In the Newer Testmant, the same principle is in effect, even in the case of those whose "words from the Lord" do not have the kind of canonoical status that the Older Testament prophets manifested. Here too, the validity of a prophetic word is determined by communal process, and the mind of God is also determined communally in a manner scarely reflected in modern practice.

In 1 Corinthians 14 we read of the gift of prophecy as it operates in
the assembly--people with a true gift of prophecy, by the way, as they are referred to by Paul as prophets. In verse 29 we read this: " 29 Let two or three prophets speak, and let
the others weigh what is said."
The term for "weighing" is
"diakrino/diakrisis" from which we get the word "discern," and which
means "judge, separate discriminate, to learn by discriminating to
determine or decide. Judging the evidence. Decide differentiate prove
test discriminate. To dissect to get to the basic parts or elements."

Paul was teaching that when the prophets spoke in the assembly, it was
the responsibility of the others to weigh--to evaluate--what
was said, to determine the validity of the word given, and in fact, what was wheat and what was chaff in the prophetic statement.

The use of group process in making decisions and in discerning the
voice of God is common in the Newer Testament, one of the most glaring
examples being Acts 15, where it took a group process to discern the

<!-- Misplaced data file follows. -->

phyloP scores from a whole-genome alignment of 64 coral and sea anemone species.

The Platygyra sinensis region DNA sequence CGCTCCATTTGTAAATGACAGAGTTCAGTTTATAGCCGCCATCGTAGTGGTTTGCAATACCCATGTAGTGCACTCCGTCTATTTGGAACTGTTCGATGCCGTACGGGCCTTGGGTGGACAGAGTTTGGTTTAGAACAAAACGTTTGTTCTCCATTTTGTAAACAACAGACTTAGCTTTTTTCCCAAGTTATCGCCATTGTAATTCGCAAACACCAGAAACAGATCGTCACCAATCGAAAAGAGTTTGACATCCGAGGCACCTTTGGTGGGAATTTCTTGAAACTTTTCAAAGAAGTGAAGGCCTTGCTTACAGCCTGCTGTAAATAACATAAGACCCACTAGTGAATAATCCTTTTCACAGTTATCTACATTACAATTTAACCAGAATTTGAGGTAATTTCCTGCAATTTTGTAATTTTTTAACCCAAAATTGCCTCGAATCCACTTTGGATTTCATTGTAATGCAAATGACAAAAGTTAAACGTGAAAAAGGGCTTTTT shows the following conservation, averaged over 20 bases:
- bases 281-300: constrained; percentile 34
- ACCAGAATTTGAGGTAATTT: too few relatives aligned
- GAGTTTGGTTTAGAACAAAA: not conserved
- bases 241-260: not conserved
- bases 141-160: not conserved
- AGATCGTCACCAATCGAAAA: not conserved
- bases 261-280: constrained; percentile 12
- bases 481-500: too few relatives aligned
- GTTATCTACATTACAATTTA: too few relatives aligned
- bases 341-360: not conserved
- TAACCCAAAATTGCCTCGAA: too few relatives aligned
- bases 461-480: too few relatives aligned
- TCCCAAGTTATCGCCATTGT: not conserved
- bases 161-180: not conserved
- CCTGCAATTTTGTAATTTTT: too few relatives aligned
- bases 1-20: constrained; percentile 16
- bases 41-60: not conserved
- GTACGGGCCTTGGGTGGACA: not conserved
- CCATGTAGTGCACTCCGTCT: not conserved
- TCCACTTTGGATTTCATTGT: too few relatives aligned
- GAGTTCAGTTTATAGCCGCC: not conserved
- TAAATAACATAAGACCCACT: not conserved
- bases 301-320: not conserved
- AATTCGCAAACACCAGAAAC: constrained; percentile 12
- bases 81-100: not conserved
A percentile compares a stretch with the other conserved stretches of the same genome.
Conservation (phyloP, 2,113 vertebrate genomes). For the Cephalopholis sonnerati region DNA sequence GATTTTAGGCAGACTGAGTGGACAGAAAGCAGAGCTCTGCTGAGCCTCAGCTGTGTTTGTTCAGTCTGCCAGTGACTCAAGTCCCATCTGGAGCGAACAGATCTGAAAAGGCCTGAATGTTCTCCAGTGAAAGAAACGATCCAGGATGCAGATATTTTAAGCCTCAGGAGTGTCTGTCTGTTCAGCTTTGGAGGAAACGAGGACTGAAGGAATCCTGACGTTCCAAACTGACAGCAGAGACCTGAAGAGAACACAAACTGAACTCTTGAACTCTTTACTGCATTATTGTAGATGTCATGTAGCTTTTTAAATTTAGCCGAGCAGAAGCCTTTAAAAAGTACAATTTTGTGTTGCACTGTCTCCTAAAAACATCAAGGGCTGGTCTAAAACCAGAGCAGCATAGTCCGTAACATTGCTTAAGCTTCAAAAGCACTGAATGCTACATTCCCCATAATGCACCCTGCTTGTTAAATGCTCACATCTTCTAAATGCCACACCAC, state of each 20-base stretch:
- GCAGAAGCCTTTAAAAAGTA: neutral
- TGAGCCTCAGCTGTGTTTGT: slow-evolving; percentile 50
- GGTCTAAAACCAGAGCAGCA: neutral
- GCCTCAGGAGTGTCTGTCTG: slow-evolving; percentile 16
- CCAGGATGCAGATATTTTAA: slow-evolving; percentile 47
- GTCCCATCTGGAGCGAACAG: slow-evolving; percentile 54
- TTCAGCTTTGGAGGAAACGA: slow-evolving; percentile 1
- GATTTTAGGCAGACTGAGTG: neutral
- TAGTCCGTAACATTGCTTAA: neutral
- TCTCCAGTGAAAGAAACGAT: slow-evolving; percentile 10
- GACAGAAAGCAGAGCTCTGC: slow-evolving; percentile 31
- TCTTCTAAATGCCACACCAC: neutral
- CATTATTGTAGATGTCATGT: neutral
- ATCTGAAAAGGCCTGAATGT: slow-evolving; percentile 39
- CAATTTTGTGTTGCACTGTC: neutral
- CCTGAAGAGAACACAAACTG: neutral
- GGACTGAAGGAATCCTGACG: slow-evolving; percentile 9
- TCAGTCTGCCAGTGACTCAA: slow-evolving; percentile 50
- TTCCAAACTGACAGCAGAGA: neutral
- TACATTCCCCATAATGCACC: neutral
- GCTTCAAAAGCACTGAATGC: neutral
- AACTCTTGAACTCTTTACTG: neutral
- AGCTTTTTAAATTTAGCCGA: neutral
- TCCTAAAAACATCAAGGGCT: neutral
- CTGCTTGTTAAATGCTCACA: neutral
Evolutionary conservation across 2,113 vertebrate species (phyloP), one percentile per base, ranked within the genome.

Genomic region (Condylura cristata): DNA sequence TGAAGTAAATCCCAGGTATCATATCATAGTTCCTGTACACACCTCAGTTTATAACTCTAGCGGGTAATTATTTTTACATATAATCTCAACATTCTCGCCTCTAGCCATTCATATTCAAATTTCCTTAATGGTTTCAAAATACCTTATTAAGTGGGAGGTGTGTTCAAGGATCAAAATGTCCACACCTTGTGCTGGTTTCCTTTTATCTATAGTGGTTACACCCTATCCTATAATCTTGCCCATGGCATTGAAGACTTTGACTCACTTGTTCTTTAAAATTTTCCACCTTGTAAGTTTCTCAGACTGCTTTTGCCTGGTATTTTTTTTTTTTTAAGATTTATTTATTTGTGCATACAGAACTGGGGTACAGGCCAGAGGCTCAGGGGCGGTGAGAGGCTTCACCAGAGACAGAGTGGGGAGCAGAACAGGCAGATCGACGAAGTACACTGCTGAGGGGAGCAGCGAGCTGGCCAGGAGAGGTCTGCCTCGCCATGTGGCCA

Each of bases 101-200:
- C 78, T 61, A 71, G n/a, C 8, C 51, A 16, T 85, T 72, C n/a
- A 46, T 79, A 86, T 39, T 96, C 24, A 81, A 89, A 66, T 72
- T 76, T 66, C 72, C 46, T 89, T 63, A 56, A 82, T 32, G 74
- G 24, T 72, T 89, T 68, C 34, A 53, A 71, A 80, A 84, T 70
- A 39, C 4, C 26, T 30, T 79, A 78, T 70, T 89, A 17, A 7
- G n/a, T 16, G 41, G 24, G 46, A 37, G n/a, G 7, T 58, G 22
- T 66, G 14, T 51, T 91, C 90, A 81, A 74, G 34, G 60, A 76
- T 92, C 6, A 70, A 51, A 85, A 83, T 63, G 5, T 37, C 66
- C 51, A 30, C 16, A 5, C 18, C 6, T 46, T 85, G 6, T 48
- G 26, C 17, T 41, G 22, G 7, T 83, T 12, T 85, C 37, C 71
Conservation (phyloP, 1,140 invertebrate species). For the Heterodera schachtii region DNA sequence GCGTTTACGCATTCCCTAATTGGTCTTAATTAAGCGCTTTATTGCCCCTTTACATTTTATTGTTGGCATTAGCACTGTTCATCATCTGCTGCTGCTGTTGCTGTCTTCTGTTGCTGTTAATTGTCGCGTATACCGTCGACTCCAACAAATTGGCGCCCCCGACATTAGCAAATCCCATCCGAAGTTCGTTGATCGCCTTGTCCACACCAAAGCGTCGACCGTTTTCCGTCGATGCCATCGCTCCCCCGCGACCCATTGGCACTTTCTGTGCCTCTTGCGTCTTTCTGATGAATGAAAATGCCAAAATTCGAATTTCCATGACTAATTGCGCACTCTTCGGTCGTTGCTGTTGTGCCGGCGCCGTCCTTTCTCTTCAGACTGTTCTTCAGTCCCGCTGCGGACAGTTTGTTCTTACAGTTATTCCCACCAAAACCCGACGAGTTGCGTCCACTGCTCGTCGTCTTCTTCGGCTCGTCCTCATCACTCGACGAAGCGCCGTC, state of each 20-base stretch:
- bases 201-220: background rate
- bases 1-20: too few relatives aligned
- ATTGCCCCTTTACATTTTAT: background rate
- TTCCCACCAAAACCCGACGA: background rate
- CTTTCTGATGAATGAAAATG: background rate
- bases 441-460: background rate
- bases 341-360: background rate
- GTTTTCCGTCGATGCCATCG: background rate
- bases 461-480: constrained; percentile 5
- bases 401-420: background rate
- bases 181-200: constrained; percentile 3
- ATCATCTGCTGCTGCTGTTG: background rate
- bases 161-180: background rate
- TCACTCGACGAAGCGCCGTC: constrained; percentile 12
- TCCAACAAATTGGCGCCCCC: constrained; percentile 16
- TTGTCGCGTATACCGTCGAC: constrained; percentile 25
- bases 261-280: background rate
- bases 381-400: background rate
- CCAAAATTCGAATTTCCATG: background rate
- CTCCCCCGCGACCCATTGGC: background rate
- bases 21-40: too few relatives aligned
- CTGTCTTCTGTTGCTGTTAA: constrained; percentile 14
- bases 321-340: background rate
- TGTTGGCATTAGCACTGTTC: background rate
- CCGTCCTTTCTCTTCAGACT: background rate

mind of the Spirit on the matter of the Gentiles' status.

Here is more material on the subject. [The Mennonites are big on this
issue, but this is not from a Mennonite source]. The following
material, except for the last sentence by myself, is all from

The book of Acts records four occasions when the church sought to discern God’s will (see Acts 1:12-26; 6:1-7; 11:1-18; and 15). Members of the New Testament church believed that God would guide individuals andcommunities; they expected to be led by the Spirit (see Galatians 5:18, Romans 8:14). Their relationship with God, their awareness of the presence and gifts of the Spirit, their practice of prayer, their reception and proclamation of the good news, and their infectious love
of the community present a convincing picture of a way of life with discernment at its core.

Early Christians feared the voices of false prophets, so they tested
the spirits [communally—see what I said earlier from Deut 13 and 18]. Only the presence of the Spirit of God would determine what served the common good of the community and would offer the love and knowledge to provide the community with authentic spiritual leadership. . . .

When the church in Jerusalem heard that Christians were arguing about whether converts should be circumcised, the apostles and elders met to
consider the question. They came to one mind and heart through
discernment (read Acts 15). . . . The early church used the language of discernment:

“Then the apostles and the elders, with the consent of the whole
church, decided . . .” (Acts 15:22) or “It seemed good to the apostles
and elders, with the whole church . . .” (nrsv). Paul and Barnabas
were sent to Antioch with a letter that said, “We have decided
unanimously to choose representatives and send them to you” (verse
25). Again, the letter reads, “For it has seemed good to the Holy
Spirit and to us to impose on you no further burden than these
essentials” (Acts 15:28-29). All of this is the language of
discernment [and, I would remind you, of communal process].

So let's not have any more disparagement of the voice of the community. God sees fit to involve the community in validation or invalidation of those who claim to speak in the name of God. I would suggest that those who refuse to agree this is so have a problem not with me, but with Scripture and appropriate caution.

Shalom, my friends!